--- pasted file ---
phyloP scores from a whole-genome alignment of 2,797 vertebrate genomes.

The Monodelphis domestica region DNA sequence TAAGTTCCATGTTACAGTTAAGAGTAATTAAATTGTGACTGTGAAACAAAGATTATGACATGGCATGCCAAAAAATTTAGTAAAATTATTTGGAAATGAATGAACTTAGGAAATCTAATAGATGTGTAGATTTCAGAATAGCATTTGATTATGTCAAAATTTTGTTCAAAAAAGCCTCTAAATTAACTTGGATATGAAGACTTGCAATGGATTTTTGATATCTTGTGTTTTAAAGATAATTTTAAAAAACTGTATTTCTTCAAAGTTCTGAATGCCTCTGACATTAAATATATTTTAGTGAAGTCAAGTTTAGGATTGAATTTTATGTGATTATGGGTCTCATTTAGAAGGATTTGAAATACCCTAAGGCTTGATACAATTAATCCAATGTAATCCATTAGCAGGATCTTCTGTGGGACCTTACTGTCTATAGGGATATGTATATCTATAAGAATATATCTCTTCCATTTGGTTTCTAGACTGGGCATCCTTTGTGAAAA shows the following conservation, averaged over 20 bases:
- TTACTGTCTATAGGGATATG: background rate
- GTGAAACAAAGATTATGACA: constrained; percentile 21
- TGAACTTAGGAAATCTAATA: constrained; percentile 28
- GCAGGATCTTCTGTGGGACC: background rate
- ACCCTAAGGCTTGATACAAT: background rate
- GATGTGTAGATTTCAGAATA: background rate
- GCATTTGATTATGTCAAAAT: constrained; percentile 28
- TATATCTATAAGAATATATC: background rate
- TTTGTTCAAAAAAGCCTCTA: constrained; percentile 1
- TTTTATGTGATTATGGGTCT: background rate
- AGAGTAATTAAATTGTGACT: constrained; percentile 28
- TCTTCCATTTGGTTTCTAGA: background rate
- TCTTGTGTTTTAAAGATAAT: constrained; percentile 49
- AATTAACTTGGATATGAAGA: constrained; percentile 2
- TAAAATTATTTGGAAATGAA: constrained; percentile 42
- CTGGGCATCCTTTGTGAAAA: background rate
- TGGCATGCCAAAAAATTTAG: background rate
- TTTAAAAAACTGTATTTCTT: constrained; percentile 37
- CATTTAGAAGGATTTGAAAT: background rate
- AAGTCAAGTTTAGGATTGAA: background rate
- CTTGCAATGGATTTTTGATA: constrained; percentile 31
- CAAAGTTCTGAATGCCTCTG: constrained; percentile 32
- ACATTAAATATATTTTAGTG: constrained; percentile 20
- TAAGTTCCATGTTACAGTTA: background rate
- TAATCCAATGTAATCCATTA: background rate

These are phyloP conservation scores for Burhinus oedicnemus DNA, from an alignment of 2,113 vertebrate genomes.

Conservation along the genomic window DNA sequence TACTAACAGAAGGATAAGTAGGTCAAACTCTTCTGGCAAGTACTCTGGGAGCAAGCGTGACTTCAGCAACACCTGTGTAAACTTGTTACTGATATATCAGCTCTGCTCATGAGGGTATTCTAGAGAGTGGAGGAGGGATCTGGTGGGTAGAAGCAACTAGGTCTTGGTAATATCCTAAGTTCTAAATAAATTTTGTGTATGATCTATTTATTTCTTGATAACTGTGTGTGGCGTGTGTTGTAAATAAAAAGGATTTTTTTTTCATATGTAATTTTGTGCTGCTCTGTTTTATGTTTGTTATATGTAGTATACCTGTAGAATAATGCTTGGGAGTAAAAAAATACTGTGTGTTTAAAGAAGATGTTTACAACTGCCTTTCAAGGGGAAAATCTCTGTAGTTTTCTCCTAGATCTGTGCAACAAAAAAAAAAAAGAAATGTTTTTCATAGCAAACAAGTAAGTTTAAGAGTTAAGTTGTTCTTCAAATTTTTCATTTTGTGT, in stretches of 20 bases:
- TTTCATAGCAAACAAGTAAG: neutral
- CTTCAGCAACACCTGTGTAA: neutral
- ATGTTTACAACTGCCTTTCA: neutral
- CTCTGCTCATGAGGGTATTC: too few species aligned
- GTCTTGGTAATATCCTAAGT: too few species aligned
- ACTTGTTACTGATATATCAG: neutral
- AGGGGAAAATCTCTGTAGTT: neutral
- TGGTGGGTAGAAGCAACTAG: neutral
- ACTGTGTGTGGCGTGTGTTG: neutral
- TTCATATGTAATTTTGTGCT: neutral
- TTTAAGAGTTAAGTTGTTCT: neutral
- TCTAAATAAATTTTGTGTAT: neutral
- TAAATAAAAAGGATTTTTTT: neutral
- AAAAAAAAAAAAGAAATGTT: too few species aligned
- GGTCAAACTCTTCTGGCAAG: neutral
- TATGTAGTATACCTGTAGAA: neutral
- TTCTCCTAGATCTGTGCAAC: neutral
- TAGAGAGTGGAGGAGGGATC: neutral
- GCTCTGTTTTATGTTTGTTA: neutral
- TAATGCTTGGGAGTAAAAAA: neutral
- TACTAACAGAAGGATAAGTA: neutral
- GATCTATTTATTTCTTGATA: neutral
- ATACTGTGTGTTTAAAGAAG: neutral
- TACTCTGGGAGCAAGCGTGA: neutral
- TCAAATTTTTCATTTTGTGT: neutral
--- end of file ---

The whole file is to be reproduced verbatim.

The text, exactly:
phyloP scores from a whole-genome alignment of 2,797 vertebrate genomes.

The Monodelphis domestica region DNA sequence TAAGTTCCATGTTACAGTTAAGAGTAATTAAATTGTGACTGTGAAACAAAGATTATGACATGGCATGCCAAAAAATTTAGTAAAATTATTTGGAAATGAATGAACTTAGGAAATCTAATAGATGTGTAGATTTCAGAATAGCATTTGATTATGTCAAAATTTTGTTCAAAAAAGCCTCTAAATTAACTTGGATATGAAGACTTGCAATGGATTTTTGATATCTTGTGTTTTAAAGATAATTTTAAAAAACTGTATTTCTTCAAAGTTCTGAATGCCTCTGACATTAAATATATTTTAGTGAAGTCAAGTTTAGGATTGAATTTTATGTGATTATGGGTCTCATTTAGAAGGATTTGAAATACCCTAAGGCTTGATACAATTAATCCAATGTAATCCATTAGCAGGATCTTCTGTGGGACCTTACTGTCTATAGGGATATGTATATCTATAAGAATATATCTCTTCCATTTGGTTTCTAGACTGGGCATCCTTTGTGAAAA shows the following conservation, averaged over 20 bases:
- TTACTGTCTATAGGGATATG: background rate
- GTGAAACAAAGATTATGACA: constrained; percentile 21
- TGAACTTAGGAAATCTAATA: constrained; percentile 28
- GCAGGATCTTCTGTGGGACC: background rate
- ACCCTAAGGCTTGATACAAT: background rate
- GATGTGTAGATTTCAGAATA: background rate
- GCATTTGATTATGTCAAAAT: constrained; percentile 28
- TATATCTATAAGAATATATC: background rate
- TTTGTTCAAAAAAGCCTCTA: constrained; percentile 1
- TTTTATGTGATTATGGGTCT: background rate
- AGAGTAATTAAATTGTGACT: constrained; percentile 28
- TCTTCCATTTGGTTTCTAGA: background rate
- TCTTGTGTTTTAAAGATAAT: constrained; percentile 49
- AATTAACTTGGATATGAAGA: constrained; percentile 2
- TAAAATTATTTGGAAATGAA: constrained; percentile 42
- CTGGGCATCCTTTGTGAAAA: background rate
- TGGCATGCCAAAAAATTTAG: background rate
- TTTAAAAAACTGTATTTCTT: constrained; percentile 37
- CATTTAGAAGGATTTGAAAT: background rate
- AAGTCAAGTTTAGGATTGAA: background rate
- CTTGCAATGGATTTTTGATA: constrained; percentile 31
- CAAAGTTCTGAATGCCTCTG: constrained; percentile 32
- ACATTAAATATATTTTAGTG: constrained; percentile 20
- TAAGTTCCATGTTACAGTTA: background rate
- TAATCCAATGTAATCCATTA: background rate

These are phyloP conservation scores for Burhinus oedicnemus DNA, from an alignment of 2,113 vertebrate genomes.

Conservation along the genomic window DNA sequence TACTAACAGAAGGATAAGTAGGTCAAACTCTTCTGGCAAGTACTCTGGGAGCAAGCGTGACTTCAGCAACACCTGTGTAAACTTGTTACTGATATATCAGCTCTGCTCATGAGGGTATTCTAGAGAGTGGAGGAGGGATCTGGTGGGTAGAAGCAACTAGGTCTTGGTAATATCCTAAGTTCTAAATAAATTTTGTGTATGATCTATTTATTTCTTGATAACTGTGTGTGGCGTGTGTTGTAAATAAAAAGGATTTTTTTTTCATATGTAATTTTGTGCTGCTCTGTTTTATGTTTGTTATATGTAGTATACCTGTAGAATAATGCTTGGGAGTAAAAAAATACTGTGTGTTTAAAGAAGATGTTTACAACTGCCTTTCAAGGGGAAAATCTCTGTAGTTTTCTCCTAGATCTGTGCAACAAAAAAAAAAAAGAAATGTTTTTCATAGCAAACAAGTAAGTTTAAGAGTTAAGTTGTTCTTCAAATTTTTCATTTTGTGT, in stretches of 20 bases:
- TTTCATAGCAAACAAGTAAG: neutral
- CTTCAGCAACACCTGTGTAA: neutral
- ATGTTTACAACTGCCTTTCA: neutral
- CTCTGCTCATGAGGGTATTC: too few species aligned
- GTCTTGGTAATATCCTAAGT: too few species aligned
- ACTTGTTACTGATATATCAG: neutral
- AGGGGAAAATCTCTGTAGTT: neutral
- TGGTGGGTAGAAGCAACTAG: neutral
- ACTGTGTGTGGCGTGTGTTG: neutral
- TTCATATGTAATTTTGTGCT: neutral
- TTTAAGAGTTAAGTTGTTCT: neutral
- TCTAAATAAATTTTGTGTAT: neutral
- TAAATAAAAAGGATTTTTTT: neutral
- AAAAAAAAAAAAGAAATGTT: too few species aligned
- GGTCAAACTCTTCTGGCAAG: neutral
- TATGTAGTATACCTGTAGAA: neutral
- TTCTCCTAGATCTGTGCAAC: neutral
- TAGAGAGTGGAGGAGGGATC: neutral
- GCTCTGTTTTATGTTTGTTA: neutral
- TAATGCTTGGGAGTAAAAAA: neutral
- TACTAACAGAAGGATAAGTA: neutral
- GATCTATTTATTTCTTGATA: neutral
- ATACTGTGTGTTTAAAGAAG: neutral
- TACTCTGGGAGCAAGCGTGA: neutral
- TCAAATTTTTCATTTTGTGT: neutral